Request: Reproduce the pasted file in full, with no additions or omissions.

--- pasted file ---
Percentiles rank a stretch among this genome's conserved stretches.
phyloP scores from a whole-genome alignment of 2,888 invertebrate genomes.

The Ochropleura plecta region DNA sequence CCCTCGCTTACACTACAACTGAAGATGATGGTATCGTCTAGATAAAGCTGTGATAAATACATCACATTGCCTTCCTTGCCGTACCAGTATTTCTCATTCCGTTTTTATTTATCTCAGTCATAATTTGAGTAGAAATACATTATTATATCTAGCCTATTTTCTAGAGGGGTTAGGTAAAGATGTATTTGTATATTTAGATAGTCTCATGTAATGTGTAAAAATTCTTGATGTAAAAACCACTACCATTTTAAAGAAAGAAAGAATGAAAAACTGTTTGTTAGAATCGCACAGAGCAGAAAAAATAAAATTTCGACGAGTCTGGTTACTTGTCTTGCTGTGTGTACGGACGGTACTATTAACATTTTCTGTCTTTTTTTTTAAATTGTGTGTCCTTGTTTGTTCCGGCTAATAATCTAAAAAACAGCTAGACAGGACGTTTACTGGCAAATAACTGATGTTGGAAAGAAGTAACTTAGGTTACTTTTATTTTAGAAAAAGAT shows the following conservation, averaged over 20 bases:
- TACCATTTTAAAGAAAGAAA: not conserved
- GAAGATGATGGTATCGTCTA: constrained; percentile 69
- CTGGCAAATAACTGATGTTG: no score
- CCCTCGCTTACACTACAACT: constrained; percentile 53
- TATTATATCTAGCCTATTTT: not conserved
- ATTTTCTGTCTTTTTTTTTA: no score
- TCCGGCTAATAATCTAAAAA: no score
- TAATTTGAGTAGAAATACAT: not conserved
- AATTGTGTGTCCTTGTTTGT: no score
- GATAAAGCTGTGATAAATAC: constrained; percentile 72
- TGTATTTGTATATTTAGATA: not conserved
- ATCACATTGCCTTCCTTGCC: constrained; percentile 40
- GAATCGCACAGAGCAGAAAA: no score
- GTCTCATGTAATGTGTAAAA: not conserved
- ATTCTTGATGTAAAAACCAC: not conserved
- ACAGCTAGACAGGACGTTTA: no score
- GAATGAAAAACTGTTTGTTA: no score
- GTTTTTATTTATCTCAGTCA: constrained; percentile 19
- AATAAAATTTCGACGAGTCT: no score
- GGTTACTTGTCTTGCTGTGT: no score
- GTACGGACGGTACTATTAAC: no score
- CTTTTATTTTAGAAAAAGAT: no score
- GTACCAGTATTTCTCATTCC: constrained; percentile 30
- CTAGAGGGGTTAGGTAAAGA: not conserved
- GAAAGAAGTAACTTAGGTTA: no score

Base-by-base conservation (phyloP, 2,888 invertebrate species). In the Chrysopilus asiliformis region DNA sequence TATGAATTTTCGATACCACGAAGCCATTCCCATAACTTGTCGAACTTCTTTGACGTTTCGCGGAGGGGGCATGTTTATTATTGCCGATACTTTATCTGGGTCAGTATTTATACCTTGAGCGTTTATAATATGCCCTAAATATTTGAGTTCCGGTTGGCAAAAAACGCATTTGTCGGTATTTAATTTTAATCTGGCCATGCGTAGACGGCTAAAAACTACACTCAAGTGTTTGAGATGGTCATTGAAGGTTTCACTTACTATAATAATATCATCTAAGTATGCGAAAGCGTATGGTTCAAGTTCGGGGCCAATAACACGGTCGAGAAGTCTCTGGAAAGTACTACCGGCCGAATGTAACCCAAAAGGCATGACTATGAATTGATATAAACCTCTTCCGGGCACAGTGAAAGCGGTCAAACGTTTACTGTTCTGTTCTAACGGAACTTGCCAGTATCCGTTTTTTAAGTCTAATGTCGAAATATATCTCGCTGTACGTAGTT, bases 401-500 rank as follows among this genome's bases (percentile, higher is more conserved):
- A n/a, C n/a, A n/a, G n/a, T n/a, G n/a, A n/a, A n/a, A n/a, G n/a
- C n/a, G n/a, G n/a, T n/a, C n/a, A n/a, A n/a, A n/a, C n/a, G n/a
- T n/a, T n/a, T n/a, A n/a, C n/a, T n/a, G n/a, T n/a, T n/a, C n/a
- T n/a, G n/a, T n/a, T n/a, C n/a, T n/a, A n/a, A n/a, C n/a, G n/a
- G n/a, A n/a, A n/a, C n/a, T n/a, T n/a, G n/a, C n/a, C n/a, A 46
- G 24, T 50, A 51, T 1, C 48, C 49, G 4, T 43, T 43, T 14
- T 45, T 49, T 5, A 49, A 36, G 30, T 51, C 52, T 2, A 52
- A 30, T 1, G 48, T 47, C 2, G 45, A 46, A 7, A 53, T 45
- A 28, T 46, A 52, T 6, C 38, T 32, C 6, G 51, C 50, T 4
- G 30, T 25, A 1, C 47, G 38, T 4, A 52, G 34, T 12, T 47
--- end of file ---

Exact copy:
Percentiles rank a stretch among this genome's conserved stretches.
phyloP scores from a whole-genome alignment of 2,888 invertebrate genomes.

The Ochropleura plecta region DNA sequence CCCTCGCTTACACTACAACTGAAGATGATGGTATCGTCTAGATAAAGCTGTGATAAATACATCACATTGCCTTCCTTGCCGTACCAGTATTTCTCATTCCGTTTTTATTTATCTCAGTCATAATTTGAGTAGAAATACATTATTATATCTAGCCTATTTTCTAGAGGGGTTAGGTAAAGATGTATTTGTATATTTAGATAGTCTCATGTAATGTGTAAAAATTCTTGATGTAAAAACCACTACCATTTTAAAGAAAGAAAGAATGAAAAACTGTTTGTTAGAATCGCACAGAGCAGAAAAAATAAAATTTCGACGAGTCTGGTTACTTGTCTTGCTGTGTGTACGGACGGTACTATTAACATTTTCTGTCTTTTTTTTTAAATTGTGTGTCCTTGTTTGTTCCGGCTAATAATCTAAAAAACAGCTAGACAGGACGTTTACTGGCAAATAACTGATGTTGGAAAGAAGTAACTTAGGTTACTTTTATTTTAGAAAAAGAT shows the following conservation, averaged over 20 bases:
- TACCATTTTAAAGAAAGAAA: not conserved
- GAAGATGATGGTATCGTCTA: constrained; percentile 69
- CTGGCAAATAACTGATGTTG: no score
- CCCTCGCTTACACTACAACT: constrained; percentile 53
- TATTATATCTAGCCTATTTT: not conserved
- ATTTTCTGTCTTTTTTTTTA: no score
- TCCGGCTAATAATCTAAAAA: no score
- TAATTTGAGTAGAAATACAT: not conserved
- AATTGTGTGTCCTTGTTTGT: no score
- GATAAAGCTGTGATAAATAC: constrained; percentile 72
- TGTATTTGTATATTTAGATA: not conserved
- ATCACATTGCCTTCCTTGCC: constrained; percentile 40
- GAATCGCACAGAGCAGAAAA: no score
- GTCTCATGTAATGTGTAAAA: not conserved
- ATTCTTGATGTAAAAACCAC: not conserved
- ACAGCTAGACAGGACGTTTA: no score
- GAATGAAAAACTGTTTGTTA: no score
- GTTTTTATTTATCTCAGTCA: constrained; percentile 19
- AATAAAATTTCGACGAGTCT: no score
- GGTTACTTGTCTTGCTGTGT: no score
- GTACGGACGGTACTATTAAC: no score
- CTTTTATTTTAGAAAAAGAT: no score
- GTACCAGTATTTCTCATTCC: constrained; percentile 30
- CTAGAGGGGTTAGGTAAAGA: not conserved
- GAAAGAAGTAACTTAGGTTA: no score

Base-by-base conservation (phyloP, 2,888 invertebrate species). In the Chrysopilus asiliformis region DNA sequence TATGAATTTTCGATACCACGAAGCCATTCCCATAACTTGTCGAACTTCTTTGACGTTTCGCGGAGGGGGCATGTTTATTATTGCCGATACTTTATCTGGGTCAGTATTTATACCTTGAGCGTTTATAATATGCCCTAAATATTTGAGTTCCGGTTGGCAAAAAACGCATTTGTCGGTATTTAATTTTAATCTGGCCATGCGTAGACGGCTAAAAACTACACTCAAGTGTTTGAGATGGTCATTGAAGGTTTCACTTACTATAATAATATCATCTAAGTATGCGAAAGCGTATGGTTCAAGTTCGGGGCCAATAACACGGTCGAGAAGTCTCTGGAAAGTACTACCGGCCGAATGTAACCCAAAAGGCATGACTATGAATTGATATAAACCTCTTCCGGGCACAGTGAAAGCGGTCAAACGTTTACTGTTCTGTTCTAACGGAACTTGCCAGTATCCGTTTTTTAAGTCTAATGTCGAAATATATCTCGCTGTACGTAGTT, bases 401-500 rank as follows among this genome's bases (percentile, higher is more conserved):
- A n/a, C n/a, A n/a, G n/a, T n/a, G n/a, A n/a, A n/a, A n/a, G n/a
- C n/a, G n/a, G n/a, T n/a, C n/a, A n/a, A n/a, A n/a, C n/a, G n/a
- T n/a, T n/a, T n/a, A n/a, C n/a, T n/a, G n/a, T n/a, T n/a, C n/a
- T n/a, G n/a, T n/a, T n/a, C n/a, T n/a, A n/a, A n/a, C n/a, G n/a
- G n/a, A n/a, A n/a, C n/a, T n/a, T n/a, G n/a, C n/a, C n/a, A 46
- G 24, T 50, A 51, T 1, C 48, C 49, G 4, T 43, T 43, T 14
- T 45, T 49, T 5, A 49, A 36, G 30, T 51, C 52, T 2, A 52
- A 30, T 1, G 48, T 47, C 2, G 45, A 46, A 7, A 53, T 45
- A 28, T 46, A 52, T 6, C 38, T 32, C 6, G 51, C 50, T 4
- G 30, T 25, A 1, C 47, G 38, T 4, A 52, G 34, T 12, T 47